Getting Back Into the Swing of Things

So, here I am finally, after a major hiatus. As some of you may know, I was diagnosed with ulcerative colitis last year in December, and my world turned upside down almost immediately after that. For those that have never heard of ulcerative colitis or inflammatory bowel disease, it is an autoimmune disease of the large intestine, directly related to Crohn’s disease. My digestive system, specifically my large intestine, is being attacked by my immune system. This was my first extremely severe flare. My symptoms worsened for months, and were unresponsive to treatment, and in April I was hospitalized for a month. For a few weeks I wasn’t allowed to eat anything, and I was placed on TPN, an IV form of nutrition that is delivered through a PICC line. When I was finally released to go home, I was still on high doses of IV antibiotics and corticosteroids, pain medication, and I still had the TPN/PICC line for nutrition.

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I was on short-term disability from the time I entered the hospital on April 5th through the rest of the school year. At the end of June I finally finished the IV medications, and at the end of July I started taking Humira. I was scheduled for a total colectomy, but the disease started to respond to the Humira and I started to show signs of healing, so the surgery was canceled. At the beginning of August, just in time for my birthday I was able to have the PICC line removed, and I was approved to return to work at the beginning of this school year. And here I am!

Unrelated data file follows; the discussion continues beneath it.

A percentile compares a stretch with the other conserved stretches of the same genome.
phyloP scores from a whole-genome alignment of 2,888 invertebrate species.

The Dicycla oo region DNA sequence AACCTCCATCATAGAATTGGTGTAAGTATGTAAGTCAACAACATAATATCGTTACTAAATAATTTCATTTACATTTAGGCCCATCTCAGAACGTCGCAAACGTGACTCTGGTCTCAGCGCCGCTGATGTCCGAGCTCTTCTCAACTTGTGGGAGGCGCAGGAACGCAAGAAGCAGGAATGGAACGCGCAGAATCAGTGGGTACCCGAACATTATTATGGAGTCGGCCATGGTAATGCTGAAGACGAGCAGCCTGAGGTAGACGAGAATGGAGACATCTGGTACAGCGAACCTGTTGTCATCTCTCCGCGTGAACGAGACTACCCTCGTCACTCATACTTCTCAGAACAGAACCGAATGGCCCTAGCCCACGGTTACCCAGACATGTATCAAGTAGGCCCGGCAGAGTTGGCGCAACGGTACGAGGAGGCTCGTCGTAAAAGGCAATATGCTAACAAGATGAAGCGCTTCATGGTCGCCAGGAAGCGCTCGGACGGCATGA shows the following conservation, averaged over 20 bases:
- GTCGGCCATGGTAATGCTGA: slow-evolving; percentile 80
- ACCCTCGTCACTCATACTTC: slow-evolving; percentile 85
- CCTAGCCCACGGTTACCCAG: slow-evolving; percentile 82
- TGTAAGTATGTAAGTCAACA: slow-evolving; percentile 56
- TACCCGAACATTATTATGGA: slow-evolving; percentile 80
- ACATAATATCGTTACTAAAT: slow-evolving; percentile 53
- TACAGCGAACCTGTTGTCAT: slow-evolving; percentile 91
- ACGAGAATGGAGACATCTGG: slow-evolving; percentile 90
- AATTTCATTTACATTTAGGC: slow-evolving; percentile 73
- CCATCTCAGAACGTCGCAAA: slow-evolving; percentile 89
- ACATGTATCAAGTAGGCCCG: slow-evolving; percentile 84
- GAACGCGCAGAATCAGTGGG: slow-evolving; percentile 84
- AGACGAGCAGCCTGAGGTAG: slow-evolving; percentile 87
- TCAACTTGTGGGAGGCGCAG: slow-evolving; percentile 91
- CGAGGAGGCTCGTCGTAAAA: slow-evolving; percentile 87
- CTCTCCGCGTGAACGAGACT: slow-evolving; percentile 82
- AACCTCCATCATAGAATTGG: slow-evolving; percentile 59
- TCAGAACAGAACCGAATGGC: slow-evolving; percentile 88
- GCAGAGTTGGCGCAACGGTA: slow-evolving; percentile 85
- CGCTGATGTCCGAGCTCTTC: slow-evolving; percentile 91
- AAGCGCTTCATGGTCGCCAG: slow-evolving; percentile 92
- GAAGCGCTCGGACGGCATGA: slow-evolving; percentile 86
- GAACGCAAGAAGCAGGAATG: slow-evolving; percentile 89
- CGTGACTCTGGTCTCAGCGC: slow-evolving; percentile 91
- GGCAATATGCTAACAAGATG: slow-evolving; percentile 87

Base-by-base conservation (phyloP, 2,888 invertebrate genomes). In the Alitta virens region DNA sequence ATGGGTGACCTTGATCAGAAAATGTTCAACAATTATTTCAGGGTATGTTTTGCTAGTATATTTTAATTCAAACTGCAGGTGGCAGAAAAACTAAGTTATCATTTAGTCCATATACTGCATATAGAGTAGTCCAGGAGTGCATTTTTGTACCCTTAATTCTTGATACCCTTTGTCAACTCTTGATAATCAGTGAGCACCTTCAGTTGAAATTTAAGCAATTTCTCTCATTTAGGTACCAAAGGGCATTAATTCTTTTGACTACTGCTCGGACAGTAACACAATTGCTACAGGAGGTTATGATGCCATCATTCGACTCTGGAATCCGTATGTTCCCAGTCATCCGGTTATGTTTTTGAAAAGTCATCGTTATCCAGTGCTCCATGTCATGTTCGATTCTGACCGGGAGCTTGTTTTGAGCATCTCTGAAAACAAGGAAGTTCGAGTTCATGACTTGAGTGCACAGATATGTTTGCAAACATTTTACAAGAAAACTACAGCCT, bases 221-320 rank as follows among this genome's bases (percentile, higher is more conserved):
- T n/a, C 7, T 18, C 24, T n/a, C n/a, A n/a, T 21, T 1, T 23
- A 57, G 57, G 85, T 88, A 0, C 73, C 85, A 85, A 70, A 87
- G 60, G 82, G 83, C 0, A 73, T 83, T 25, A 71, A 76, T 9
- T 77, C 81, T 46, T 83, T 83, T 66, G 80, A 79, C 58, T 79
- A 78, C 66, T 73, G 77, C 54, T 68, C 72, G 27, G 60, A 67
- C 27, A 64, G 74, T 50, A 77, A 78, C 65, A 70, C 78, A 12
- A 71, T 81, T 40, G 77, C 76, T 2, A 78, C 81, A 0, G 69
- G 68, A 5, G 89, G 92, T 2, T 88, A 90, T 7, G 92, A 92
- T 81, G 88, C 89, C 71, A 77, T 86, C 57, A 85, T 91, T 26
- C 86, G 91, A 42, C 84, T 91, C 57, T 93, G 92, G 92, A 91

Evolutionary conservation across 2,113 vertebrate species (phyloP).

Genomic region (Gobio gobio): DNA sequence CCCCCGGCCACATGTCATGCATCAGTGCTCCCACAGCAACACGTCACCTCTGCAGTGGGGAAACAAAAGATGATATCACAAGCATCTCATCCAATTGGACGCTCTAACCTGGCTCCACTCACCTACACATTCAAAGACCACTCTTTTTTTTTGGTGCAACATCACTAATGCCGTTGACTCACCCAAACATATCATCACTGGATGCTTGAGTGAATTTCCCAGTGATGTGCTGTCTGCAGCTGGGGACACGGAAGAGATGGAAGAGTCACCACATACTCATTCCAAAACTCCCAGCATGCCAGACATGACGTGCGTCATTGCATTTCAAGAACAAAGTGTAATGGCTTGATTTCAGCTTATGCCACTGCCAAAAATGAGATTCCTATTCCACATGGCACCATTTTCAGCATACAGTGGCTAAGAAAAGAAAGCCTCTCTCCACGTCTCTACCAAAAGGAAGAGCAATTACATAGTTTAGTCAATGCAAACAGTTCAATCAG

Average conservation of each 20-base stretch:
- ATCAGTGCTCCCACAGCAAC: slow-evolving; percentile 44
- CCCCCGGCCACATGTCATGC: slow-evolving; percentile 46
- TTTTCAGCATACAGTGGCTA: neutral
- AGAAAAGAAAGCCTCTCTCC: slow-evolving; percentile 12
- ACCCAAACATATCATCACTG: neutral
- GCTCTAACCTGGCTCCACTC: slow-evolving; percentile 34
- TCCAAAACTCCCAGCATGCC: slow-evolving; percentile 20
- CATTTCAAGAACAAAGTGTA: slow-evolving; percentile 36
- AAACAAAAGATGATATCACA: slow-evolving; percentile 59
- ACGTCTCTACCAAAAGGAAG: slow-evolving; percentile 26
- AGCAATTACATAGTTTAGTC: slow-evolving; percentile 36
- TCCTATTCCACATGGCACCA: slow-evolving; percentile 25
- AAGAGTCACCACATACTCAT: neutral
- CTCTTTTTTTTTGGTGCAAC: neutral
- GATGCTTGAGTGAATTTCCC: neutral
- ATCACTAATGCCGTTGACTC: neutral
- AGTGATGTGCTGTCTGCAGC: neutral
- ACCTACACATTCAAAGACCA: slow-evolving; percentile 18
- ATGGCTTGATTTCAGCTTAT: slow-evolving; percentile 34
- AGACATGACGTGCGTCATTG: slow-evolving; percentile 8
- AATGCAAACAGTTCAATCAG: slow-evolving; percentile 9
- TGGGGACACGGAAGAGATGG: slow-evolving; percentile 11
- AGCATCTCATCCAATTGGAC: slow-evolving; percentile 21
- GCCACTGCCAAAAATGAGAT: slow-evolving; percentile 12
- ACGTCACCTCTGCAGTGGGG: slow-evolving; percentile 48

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The entire time I was in the hospital I was trying to stay in contact with my school, sending emailed sub plans when I could and trying to ensure that the long-term substitute was able to carry on with meaningful art lessons with my students. I missed teaching and my students so much that I realized right away that my art classroom is my happy place. All I wanted to do was be well enough to go back to work. Every day I remember how awful it was to be away, and I am thankful for every little quirk of my job as an art teacher. There is nothing like facing your mortality to suddenly appreciate all the things you used to complain about! I have enjoyed nearly every moment of being back in my classroom, and every morning when I wake up I feel thankful to get to go to work. It was a painful experience, but it made me emotionally stronger and it left me in a place of total gratitude for everything I have.

Photo Sep 25

Now that I have gotten back to feeling 100%, I am ready to get back to blogging. I thought I would start with the exciting news that I have my third student teacher this year. April started a few weeks ago and is just completed her first full takeover week. She has been focusing her lesson development on fifth grade, and our students are completely engaged in her worldly objects contour line drawing lesson. When she selected contour drawing as a possible lesson I shared the artwork of Kristy Patterson. During my Enhancing Elementary Art Expertise course a fellow art teacher described using Kristy’s work as inspiration for a contour drawing lesson, and we agreed that this was an engaging way to get students involved in contour drawing. The seeds were planted and April has been developing the lesson to engage students in discussing and analyzing the work, as well as leading them through contour drawing practice.IMG_5492
I was blown away by the improvement in the students observational drawing skills after only one class period of practice. Here is a series of drawings by one student. This definitely show the amazing improvement thirty minutes of practice can make!

IMG_5516 IMG_5517 IMG_5518 IMG_5521 IMG_5522This week students will continue to develop their contour line drawing skills by bringing in their own personally meaningful objects and creating their final drawing. I cannot wait to see how the final drawings turn out.

 

 

2 thoughts on “Getting Back Into the Swing of Things

  1. Hey Sarah! I found your blog through Aaron’s blog (I’m also an art teacher in your county). I’ve had Crohn’s/UC for 23 years, diagnosed at age 15. Glad you are feeling better! It’s definitely a challenge 🙂

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